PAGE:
Clinics are supposed to adhere to the age of the child at the time of vaccination. In other words, if your kid is 11 years and 11 months old, in most cases they would receive the under-12 dosage of the Pfizer vaccine. But Dr. Wohl says there are some personal factors that each family might consider, and one is weight. If your child is 11, going on 12, but they weigh more than 40 kilos or 80 pounds, they might benefit from a higher dose. In that case, the best move is to consult directly with your pediatrician or family doctor about the dosage.
Let's take this manufacturer by manufacturer because it's a little bit different for each. Right now, the recommendations are if you had the single-dose Johnson & Johnson vaccine, and it's been at least two months since you had that dose, that anyone at any age could go ahead and get a booster shot.
For those who had the Pfizer or Moderna double doses, if it's been at least six months since you had those doses, and you are over 65 or have underlying medical conditions or are at a higher risk of exposure, you should go ahead and get a booster shot.
And there is some preliminary data that suggests that if you had that Johnson & Johnson vaccine, that it might be more effective for you to get a booster shot that is an mRNA booster — that would either be the Pfizer or Moderna shots.
Breakthrough infections are verified COVID-19 infections that happen after you are fully vaccinated. If you have a breakthrough infection, it will trigger a significant antibody response, which in turn heightens your immunity. According to the CDC, each person's immune response to a breakthrough case is a little different. A COVID vaccine has a more reliable, consistent, predictable response. Multiple studies have shown that giving a dose to people who have been previously infected with COVID-19 still enhances their immune response.
With that cleared up, let's talk about the timeline of when to get a booster. The CDC doesn't offer a specific timeline in these cases. They simply say if you have had a breakthrough case, you should until that acute infection is over and your symptoms are gone.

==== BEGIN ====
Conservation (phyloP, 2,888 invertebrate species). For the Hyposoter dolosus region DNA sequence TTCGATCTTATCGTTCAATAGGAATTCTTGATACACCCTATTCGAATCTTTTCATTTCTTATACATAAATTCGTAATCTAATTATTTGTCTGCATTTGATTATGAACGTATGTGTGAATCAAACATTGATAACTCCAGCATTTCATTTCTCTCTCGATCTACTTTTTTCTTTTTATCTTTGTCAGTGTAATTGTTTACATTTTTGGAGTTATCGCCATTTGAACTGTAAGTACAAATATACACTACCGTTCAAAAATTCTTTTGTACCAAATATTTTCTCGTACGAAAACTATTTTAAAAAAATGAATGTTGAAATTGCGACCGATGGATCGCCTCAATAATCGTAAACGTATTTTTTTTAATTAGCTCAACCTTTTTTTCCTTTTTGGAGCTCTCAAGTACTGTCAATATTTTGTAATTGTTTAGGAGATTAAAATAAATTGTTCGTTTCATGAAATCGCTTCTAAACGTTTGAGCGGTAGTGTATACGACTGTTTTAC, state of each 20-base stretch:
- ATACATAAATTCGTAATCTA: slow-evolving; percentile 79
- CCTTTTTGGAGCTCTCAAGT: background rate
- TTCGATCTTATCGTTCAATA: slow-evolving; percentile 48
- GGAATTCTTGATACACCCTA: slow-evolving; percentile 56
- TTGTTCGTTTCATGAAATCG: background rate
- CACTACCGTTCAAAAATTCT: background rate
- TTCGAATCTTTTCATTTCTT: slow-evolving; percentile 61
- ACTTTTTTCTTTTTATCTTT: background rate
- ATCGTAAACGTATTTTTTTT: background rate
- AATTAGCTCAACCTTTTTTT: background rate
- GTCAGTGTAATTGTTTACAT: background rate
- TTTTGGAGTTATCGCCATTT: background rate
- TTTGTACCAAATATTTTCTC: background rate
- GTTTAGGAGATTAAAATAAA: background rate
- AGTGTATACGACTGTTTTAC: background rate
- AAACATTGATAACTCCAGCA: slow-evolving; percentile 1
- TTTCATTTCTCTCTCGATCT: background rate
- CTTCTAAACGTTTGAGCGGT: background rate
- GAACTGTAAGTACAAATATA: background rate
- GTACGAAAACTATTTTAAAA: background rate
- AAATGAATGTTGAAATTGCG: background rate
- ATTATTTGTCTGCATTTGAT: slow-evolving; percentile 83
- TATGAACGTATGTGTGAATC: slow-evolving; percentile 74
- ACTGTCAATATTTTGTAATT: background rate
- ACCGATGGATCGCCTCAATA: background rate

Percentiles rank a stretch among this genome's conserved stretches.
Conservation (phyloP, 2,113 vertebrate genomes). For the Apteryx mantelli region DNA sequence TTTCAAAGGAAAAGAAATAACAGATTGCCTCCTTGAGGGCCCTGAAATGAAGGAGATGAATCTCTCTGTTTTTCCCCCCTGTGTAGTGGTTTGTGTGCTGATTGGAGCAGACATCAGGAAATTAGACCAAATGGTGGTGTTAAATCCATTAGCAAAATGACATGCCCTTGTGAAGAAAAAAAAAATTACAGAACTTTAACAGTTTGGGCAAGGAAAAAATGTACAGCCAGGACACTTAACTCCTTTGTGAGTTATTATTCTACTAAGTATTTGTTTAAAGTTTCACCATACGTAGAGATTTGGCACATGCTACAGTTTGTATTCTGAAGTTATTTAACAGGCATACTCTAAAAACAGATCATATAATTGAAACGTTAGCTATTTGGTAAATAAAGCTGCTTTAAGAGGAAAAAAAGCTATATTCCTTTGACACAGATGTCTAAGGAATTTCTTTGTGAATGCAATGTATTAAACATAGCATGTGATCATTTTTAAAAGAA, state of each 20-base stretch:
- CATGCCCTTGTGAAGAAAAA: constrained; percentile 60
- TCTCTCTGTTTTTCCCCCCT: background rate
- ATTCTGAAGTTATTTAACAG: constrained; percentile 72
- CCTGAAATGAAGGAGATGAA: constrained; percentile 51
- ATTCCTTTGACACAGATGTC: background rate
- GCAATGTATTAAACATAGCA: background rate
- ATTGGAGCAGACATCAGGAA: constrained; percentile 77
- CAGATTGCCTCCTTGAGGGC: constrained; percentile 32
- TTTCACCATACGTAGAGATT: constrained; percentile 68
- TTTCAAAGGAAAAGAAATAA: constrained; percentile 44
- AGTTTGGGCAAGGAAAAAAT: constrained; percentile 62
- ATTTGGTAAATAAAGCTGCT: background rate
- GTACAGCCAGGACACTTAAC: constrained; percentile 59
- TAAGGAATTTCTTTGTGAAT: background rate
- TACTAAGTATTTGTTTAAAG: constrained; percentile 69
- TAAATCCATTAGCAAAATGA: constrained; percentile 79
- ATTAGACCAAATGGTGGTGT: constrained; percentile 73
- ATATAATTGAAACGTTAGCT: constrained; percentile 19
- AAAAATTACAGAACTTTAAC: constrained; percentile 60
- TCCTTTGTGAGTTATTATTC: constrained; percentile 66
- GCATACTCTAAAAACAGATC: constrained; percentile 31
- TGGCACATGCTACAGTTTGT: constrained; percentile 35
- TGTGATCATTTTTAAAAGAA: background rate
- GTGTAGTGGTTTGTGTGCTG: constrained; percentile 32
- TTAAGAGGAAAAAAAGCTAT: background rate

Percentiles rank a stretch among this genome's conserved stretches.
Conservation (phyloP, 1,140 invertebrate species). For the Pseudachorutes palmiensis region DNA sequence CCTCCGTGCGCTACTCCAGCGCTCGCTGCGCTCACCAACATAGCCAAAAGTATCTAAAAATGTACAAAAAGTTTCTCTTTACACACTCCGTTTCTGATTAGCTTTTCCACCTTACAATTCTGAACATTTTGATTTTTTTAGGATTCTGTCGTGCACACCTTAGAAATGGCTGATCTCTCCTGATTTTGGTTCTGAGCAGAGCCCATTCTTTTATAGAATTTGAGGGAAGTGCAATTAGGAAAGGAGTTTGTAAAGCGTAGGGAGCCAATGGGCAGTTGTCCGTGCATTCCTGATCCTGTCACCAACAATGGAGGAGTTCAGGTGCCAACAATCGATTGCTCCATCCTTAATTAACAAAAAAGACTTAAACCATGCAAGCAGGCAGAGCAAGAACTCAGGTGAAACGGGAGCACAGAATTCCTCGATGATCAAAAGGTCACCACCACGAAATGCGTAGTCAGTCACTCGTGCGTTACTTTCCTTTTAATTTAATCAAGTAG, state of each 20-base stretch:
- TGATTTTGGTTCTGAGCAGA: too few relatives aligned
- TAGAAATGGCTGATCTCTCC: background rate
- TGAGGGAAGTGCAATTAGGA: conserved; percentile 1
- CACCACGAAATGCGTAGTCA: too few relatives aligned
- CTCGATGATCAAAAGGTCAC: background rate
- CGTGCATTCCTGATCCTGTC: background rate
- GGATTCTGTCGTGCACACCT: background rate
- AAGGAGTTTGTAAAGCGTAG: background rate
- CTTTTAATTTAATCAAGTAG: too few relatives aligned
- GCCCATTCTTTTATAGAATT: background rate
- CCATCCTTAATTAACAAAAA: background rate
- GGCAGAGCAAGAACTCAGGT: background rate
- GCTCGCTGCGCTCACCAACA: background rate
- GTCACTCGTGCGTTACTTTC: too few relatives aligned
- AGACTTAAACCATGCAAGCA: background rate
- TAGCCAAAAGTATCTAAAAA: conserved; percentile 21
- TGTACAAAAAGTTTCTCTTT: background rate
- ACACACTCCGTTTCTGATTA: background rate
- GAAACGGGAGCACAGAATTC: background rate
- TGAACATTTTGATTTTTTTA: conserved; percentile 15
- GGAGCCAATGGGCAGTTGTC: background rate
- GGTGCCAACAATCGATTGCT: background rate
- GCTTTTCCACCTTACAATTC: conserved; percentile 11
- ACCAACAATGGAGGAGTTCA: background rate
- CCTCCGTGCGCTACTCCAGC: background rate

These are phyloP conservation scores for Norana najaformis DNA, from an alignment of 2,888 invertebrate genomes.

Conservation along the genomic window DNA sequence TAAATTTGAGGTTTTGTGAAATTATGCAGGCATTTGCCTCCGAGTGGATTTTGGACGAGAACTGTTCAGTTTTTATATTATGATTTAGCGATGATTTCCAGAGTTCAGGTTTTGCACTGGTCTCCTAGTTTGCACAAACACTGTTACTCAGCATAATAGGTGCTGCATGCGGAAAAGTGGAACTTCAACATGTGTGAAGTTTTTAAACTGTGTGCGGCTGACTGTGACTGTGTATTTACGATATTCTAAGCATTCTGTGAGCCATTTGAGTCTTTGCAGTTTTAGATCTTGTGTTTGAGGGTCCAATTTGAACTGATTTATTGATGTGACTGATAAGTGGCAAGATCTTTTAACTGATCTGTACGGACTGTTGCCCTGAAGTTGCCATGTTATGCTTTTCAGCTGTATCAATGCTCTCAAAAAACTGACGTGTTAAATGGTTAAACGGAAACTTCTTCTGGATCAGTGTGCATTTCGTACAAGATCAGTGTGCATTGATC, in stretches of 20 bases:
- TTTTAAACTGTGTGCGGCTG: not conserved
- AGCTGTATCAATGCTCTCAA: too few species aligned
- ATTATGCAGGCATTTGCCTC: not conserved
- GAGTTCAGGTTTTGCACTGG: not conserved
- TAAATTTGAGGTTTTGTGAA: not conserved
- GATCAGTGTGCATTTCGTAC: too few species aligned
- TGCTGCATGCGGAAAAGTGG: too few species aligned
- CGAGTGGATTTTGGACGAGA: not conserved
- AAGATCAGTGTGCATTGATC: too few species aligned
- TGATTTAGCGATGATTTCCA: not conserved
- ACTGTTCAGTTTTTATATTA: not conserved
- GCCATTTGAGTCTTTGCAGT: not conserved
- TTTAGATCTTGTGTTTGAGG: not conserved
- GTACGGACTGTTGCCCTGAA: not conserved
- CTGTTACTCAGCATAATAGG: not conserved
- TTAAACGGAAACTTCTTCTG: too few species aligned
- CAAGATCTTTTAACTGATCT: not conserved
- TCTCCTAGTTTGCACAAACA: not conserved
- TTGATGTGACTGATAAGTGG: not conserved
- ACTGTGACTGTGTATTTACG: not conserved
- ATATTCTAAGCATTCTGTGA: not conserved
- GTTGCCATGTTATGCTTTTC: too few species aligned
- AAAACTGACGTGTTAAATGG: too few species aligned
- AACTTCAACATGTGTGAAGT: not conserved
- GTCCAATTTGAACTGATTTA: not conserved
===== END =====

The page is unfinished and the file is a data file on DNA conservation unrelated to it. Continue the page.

Infectious disease specialist Dr. Wohl says it might serve you better to wait longer if you've had a breakthrough case because your immune response was enhanced to a certain degree after that infection. He says if you've had a breakthrough case after being fully vaccinated, it's akin to having a booster shot. So in short, there is no rush if you've had a breakthrough case.
Dr. Wohl says a booster shot is most important for immunocompromised people who might have more severe infections if they catch COVID-19, or who may not mount the same kind of immune response as someone who isn't immunocompromised.
Dr. Wohl says he doesn't expect boosters to be needed every six months. But his sense, as someone who has helped lead research and clinical trials for COVID vaccines, is that we may need to get a shot every year or year and a half, much like the flu shot. This timeline may change if another significant variant appears or if the case count that is declining right now goes back up.
There's also some active research into monoclonal antibody treatments, which could be an alternative to booster shots, especially for those immunocompromised individuals. Ultimately though, there isn't a clear, firm answer to this question of how often we'll need boosters — even though it's the biggest question many folks have right now.